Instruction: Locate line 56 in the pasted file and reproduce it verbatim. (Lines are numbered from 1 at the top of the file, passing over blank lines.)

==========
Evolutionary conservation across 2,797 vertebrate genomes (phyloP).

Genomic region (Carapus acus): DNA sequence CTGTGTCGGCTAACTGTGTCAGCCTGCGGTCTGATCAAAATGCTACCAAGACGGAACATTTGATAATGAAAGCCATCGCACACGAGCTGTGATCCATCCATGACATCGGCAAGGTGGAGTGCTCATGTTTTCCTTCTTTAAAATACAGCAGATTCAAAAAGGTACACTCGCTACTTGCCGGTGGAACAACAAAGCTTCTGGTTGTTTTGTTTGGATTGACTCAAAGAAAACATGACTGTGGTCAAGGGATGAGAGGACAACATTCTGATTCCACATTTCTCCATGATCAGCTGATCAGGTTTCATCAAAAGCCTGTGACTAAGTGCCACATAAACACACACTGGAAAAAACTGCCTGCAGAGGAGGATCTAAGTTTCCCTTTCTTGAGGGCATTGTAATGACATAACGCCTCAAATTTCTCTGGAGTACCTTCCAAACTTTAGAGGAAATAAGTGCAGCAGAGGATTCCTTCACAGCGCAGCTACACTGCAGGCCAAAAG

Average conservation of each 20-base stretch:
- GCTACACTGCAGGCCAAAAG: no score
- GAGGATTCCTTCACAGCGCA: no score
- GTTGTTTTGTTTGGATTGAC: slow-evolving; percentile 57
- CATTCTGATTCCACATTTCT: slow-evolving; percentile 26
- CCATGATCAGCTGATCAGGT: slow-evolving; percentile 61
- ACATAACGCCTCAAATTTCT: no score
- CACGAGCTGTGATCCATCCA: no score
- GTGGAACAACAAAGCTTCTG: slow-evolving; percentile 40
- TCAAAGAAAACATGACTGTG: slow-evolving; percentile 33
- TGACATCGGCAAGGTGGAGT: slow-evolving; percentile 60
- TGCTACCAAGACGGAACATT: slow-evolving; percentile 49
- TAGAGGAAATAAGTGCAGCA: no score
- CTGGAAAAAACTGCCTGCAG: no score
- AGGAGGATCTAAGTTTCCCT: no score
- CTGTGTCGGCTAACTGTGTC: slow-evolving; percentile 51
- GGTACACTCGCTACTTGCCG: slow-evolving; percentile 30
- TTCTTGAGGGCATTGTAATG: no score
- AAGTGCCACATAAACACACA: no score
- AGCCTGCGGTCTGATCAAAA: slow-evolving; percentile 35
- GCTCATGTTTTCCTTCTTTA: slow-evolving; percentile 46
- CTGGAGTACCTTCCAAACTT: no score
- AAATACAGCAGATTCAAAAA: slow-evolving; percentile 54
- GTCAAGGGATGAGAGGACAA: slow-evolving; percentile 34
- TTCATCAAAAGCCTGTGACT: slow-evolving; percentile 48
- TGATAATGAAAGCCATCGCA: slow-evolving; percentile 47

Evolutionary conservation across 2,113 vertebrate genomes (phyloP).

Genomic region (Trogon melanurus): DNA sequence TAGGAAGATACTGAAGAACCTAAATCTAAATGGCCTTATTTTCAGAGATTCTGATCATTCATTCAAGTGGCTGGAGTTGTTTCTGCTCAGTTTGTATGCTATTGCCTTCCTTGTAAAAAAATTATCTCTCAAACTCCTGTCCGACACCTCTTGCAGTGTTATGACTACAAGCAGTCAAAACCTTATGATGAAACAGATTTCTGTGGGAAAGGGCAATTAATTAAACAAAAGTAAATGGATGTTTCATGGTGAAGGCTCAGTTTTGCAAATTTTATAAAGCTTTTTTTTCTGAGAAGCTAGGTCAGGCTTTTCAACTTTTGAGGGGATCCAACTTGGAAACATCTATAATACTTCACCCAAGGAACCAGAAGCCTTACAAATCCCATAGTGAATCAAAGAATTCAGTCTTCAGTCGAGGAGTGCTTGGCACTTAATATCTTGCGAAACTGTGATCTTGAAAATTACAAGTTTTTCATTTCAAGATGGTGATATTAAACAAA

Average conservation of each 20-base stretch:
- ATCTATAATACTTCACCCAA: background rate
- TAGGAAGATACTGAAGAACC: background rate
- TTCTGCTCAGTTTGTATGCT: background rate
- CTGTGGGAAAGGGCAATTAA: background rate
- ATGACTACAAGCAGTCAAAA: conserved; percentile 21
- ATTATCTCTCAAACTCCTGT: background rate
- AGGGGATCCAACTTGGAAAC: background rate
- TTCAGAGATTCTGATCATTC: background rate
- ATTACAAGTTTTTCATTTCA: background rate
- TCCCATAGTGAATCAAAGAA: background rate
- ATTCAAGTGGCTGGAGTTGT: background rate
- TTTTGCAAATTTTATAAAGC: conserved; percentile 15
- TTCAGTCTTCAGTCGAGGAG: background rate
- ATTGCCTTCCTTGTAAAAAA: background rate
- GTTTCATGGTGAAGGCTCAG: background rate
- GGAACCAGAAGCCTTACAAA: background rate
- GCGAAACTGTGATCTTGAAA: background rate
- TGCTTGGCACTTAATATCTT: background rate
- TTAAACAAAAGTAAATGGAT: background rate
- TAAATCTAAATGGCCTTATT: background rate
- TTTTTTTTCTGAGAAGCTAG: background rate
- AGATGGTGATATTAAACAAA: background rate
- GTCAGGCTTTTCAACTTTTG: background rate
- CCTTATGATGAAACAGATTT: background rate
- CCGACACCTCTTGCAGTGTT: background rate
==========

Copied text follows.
- CCGACACCTCTTGCAGTGTT: background rate